The first three characteristics – skill variety, task identity and task significance – give the job holder the satisfaction that he is adding value to himself and the organisation. These also motivate him to perform better. Autonomy in performing the tasks and activities in his job, gives the employee a sense of responsibility and commitment.

This would also enhance the employee performance. Feedback in turn helps the employee analyse his performance and identify his strengths and weaknesses. Negative feedback might help him change and improve while positive feedback would reinforce his performance. The core job dimensions for a job are analysed and combined into a single predictive index, the motivating potential score.

Jobs that are high on motivating potential must be high at least in one of the three factors, (skill variety, task identity or task significance), that lead to an experience of meaningfulness in the work. They must also be high on autonomy and feedback.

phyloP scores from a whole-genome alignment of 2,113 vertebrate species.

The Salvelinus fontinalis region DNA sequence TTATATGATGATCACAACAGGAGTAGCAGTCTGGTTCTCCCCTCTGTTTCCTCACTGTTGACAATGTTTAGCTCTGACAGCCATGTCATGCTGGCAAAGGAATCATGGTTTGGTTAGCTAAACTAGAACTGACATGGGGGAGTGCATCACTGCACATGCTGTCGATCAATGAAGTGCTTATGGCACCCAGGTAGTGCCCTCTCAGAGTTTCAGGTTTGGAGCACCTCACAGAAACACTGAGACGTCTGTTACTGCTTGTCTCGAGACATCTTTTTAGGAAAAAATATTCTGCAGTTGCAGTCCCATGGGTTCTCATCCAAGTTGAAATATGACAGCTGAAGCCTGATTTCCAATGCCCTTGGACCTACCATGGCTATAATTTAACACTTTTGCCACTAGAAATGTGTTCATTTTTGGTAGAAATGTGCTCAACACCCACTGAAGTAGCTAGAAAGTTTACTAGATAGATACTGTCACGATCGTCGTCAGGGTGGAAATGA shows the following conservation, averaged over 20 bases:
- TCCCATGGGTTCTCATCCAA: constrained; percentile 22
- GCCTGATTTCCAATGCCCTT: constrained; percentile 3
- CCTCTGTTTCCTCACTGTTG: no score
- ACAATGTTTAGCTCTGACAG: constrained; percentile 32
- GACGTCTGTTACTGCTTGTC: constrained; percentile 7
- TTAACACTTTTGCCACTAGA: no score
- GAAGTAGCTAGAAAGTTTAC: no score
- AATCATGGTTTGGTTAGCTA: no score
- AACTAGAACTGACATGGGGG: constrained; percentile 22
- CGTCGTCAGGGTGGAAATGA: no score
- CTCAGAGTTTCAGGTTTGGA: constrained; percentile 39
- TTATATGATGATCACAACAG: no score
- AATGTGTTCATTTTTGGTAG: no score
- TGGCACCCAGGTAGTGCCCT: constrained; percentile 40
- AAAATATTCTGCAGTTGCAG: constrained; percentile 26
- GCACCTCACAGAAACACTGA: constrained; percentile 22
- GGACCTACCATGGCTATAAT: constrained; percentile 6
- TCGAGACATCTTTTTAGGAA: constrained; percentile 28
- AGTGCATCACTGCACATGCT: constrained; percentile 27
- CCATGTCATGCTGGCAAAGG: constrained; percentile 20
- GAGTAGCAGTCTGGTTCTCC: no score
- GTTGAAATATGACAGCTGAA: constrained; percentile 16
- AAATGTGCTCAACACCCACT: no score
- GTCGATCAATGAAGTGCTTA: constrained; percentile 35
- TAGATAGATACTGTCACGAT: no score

The following equation explains what constitutes a Motivating Potential Score (MPS) of a job:

MPS = ((Skill Variety + Task Identity + Task Significance)/3) x Autonomy x Feedback

A high motivating potential score indicates a positive effect on motivation, performance and satisfaction of incumbents and reduces the likelihood of turnover and absenteeism.

3. Socio-Technical Approach:

The socio-technical approach to job design is another alternative to the scientific/engineering approach, which resulted in highly specialised jobs where the advantages of specialisation were gradually negated by its disadvantages, namely, dissatisfaction and fatigue among the employees.

In the socio-technical approach, both the technical system and the social system are emphasised. According to this approach, jobs should be designed taking a holistic view of both physical and social environments. Ideally, this merges the technical needs of the organisation with the social needs of the employees.

The basic characteristics of a job according to the socio-technical approach are:

(i) A little challenging and demanding — A job should offer intellectually challenging and demanding goals to the job holder. In the absence of any challenges, the employee might soon lose interest in monotonous job, which offers no stimulation to his intellect or personality.